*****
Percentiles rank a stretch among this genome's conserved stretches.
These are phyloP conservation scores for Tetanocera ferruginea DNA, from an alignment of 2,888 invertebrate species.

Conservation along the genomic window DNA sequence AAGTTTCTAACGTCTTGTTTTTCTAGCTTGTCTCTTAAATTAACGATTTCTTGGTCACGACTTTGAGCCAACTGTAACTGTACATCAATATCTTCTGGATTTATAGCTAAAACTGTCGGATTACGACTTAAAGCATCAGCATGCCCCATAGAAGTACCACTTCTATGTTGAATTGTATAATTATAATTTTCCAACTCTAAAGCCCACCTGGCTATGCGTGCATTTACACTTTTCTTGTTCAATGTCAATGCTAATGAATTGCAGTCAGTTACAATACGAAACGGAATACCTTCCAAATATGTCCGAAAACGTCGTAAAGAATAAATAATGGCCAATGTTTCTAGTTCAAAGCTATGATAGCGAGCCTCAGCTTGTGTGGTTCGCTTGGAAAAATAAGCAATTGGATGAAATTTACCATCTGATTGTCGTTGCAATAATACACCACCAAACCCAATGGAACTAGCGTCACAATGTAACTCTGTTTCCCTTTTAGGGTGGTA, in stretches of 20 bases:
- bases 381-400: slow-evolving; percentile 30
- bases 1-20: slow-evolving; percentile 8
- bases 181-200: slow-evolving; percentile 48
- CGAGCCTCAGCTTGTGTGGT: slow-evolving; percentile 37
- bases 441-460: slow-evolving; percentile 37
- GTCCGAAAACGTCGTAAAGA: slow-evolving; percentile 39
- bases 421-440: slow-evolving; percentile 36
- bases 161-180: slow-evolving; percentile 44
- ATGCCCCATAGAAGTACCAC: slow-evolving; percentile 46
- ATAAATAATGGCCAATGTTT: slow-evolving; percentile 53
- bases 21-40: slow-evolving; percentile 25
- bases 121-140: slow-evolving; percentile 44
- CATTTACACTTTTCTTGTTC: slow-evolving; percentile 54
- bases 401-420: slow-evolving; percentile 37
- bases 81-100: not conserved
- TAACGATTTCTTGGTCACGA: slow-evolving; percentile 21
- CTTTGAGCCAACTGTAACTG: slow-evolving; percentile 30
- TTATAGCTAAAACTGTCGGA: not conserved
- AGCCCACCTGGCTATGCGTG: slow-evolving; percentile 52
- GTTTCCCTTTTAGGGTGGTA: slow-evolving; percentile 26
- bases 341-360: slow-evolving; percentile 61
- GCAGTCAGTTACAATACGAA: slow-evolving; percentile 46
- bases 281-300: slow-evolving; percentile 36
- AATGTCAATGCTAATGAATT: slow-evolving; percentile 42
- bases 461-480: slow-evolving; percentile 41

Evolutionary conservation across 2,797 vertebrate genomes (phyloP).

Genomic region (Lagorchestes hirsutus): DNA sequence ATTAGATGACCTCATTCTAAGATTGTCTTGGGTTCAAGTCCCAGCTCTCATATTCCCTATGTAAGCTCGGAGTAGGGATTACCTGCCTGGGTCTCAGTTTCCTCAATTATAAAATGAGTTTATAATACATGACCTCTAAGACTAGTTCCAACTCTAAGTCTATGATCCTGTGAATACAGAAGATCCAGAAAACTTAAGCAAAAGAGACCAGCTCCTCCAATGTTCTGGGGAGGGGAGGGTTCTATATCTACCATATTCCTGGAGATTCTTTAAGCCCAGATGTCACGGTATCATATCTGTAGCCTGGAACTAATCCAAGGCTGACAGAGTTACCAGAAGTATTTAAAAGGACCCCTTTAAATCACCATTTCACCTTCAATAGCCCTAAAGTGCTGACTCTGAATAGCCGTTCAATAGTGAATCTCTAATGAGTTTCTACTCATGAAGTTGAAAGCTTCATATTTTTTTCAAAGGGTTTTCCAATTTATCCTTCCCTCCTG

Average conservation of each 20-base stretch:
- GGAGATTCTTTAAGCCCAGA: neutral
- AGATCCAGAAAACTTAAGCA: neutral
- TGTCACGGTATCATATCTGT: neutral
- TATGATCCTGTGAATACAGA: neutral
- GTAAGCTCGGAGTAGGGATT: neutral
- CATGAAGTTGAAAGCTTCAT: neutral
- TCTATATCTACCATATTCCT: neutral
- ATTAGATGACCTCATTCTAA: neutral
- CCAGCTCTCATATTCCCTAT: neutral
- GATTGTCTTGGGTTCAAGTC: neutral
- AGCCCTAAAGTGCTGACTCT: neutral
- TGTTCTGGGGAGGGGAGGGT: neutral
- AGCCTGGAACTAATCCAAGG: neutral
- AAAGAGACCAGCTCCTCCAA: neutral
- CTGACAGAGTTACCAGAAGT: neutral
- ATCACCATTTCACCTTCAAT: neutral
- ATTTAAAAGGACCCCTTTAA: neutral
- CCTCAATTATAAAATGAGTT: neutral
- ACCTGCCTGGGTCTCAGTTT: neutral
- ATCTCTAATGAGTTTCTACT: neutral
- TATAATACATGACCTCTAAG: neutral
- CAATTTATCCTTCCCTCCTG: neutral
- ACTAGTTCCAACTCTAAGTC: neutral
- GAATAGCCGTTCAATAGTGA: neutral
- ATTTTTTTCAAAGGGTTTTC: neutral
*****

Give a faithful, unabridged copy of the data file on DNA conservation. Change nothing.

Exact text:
Percentiles rank a stretch among this genome's conserved stretches.
These are phyloP conservation scores for Tetanocera ferruginea DNA, from an alignment of 2,888 invertebrate species.

Conservation along the genomic window DNA sequence AAGTTTCTAACGTCTTGTTTTTCTAGCTTGTCTCTTAAATTAACGATTTCTTGGTCACGACTTTGAGCCAACTGTAACTGTACATCAATATCTTCTGGATTTATAGCTAAAACTGTCGGATTACGACTTAAAGCATCAGCATGCCCCATAGAAGTACCACTTCTATGTTGAATTGTATAATTATAATTTTCCAACTCTAAAGCCCACCTGGCTATGCGTGCATTTACACTTTTCTTGTTCAATGTCAATGCTAATGAATTGCAGTCAGTTACAATACGAAACGGAATACCTTCCAAATATGTCCGAAAACGTCGTAAAGAATAAATAATGGCCAATGTTTCTAGTTCAAAGCTATGATAGCGAGCCTCAGCTTGTGTGGTTCGCTTGGAAAAATAAGCAATTGGATGAAATTTACCATCTGATTGTCGTTGCAATAATACACCACCAAACCCAATGGAACTAGCGTCACAATGTAACTCTGTTTCCCTTTTAGGGTGGTA, in stretches of 20 bases:
- bases 381-400: slow-evolving; percentile 30
- bases 1-20: slow-evolving; percentile 8
- bases 181-200: slow-evolving; percentile 48
- CGAGCCTCAGCTTGTGTGGT: slow-evolving; percentile 37
- bases 441-460: slow-evolving; percentile 37
- GTCCGAAAACGTCGTAAAGA: slow-evolving; percentile 39
- bases 421-440: slow-evolving; percentile 36
- bases 161-180: slow-evolving; percentile 44
- ATGCCCCATAGAAGTACCAC: slow-evolving; percentile 46
- ATAAATAATGGCCAATGTTT: slow-evolving; percentile 53
- bases 21-40: slow-evolving; percentile 25
- bases 121-140: slow-evolving; percentile 44
- CATTTACACTTTTCTTGTTC: slow-evolving; percentile 54
- bases 401-420: slow-evolving; percentile 37
- bases 81-100: not conserved
- TAACGATTTCTTGGTCACGA: slow-evolving; percentile 21
- CTTTGAGCCAACTGTAACTG: slow-evolving; percentile 30
- TTATAGCTAAAACTGTCGGA: not conserved
- AGCCCACCTGGCTATGCGTG: slow-evolving; percentile 52
- GTTTCCCTTTTAGGGTGGTA: slow-evolving; percentile 26
- bases 341-360: slow-evolving; percentile 61
- GCAGTCAGTTACAATACGAA: slow-evolving; percentile 46
- bases 281-300: slow-evolving; percentile 36
- AATGTCAATGCTAATGAATT: slow-evolving; percentile 42
- bases 461-480: slow-evolving; percentile 41

Evolutionary conservation across 2,797 vertebrate genomes (phyloP).

Genomic region (Lagorchestes hirsutus): DNA sequence ATTAGATGACCTCATTCTAAGATTGTCTTGGGTTCAAGTCCCAGCTCTCATATTCCCTATGTAAGCTCGGAGTAGGGATTACCTGCCTGGGTCTCAGTTTCCTCAATTATAAAATGAGTTTATAATACATGACCTCTAAGACTAGTTCCAACTCTAAGTCTATGATCCTGTGAATACAGAAGATCCAGAAAACTTAAGCAAAAGAGACCAGCTCCTCCAATGTTCTGGGGAGGGGAGGGTTCTATATCTACCATATTCCTGGAGATTCTTTAAGCCCAGATGTCACGGTATCATATCTGTAGCCTGGAACTAATCCAAGGCTGACAGAGTTACCAGAAGTATTTAAAAGGACCCCTTTAAATCACCATTTCACCTTCAATAGCCCTAAAGTGCTGACTCTGAATAGCCGTTCAATAGTGAATCTCTAATGAGTTTCTACTCATGAAGTTGAAAGCTTCATATTTTTTTCAAAGGGTTTTCCAATTTATCCTTCCCTCCTG

Average conservation of each 20-base stretch:
- GGAGATTCTTTAAGCCCAGA: neutral
- AGATCCAGAAAACTTAAGCA: neutral
- TGTCACGGTATCATATCTGT: neutral
- TATGATCCTGTGAATACAGA: neutral
- GTAAGCTCGGAGTAGGGATT: neutral
- CATGAAGTTGAAAGCTTCAT: neutral
- TCTATATCTACCATATTCCT: neutral
- ATTAGATGACCTCATTCTAA: neutral
- CCAGCTCTCATATTCCCTAT: neutral
- GATTGTCTTGGGTTCAAGTC: neutral
- AGCCCTAAAGTGCTGACTCT: neutral
- TGTTCTGGGGAGGGGAGGGT: neutral
- AGCCTGGAACTAATCCAAGG: neutral
- AAAGAGACCAGCTCCTCCAA: neutral
- CTGACAGAGTTACCAGAAGT: neutral
- ATCACCATTTCACCTTCAAT: neutral
- ATTTAAAAGGACCCCTTTAA: neutral
- CCTCAATTATAAAATGAGTT: neutral
- ACCTGCCTGGGTCTCAGTTT: neutral
- ATCTCTAATGAGTTTCTACT: neutral
- TATAATACATGACCTCTAAG: neutral
- CAATTTATCCTTCCCTCCTG: neutral
- ACTAGTTCCAACTCTAAGTC: neutral
- GAATAGCCGTTCAATAGTGA: neutral
- ATTTTTTTCAAAGGGTTTTC: neutral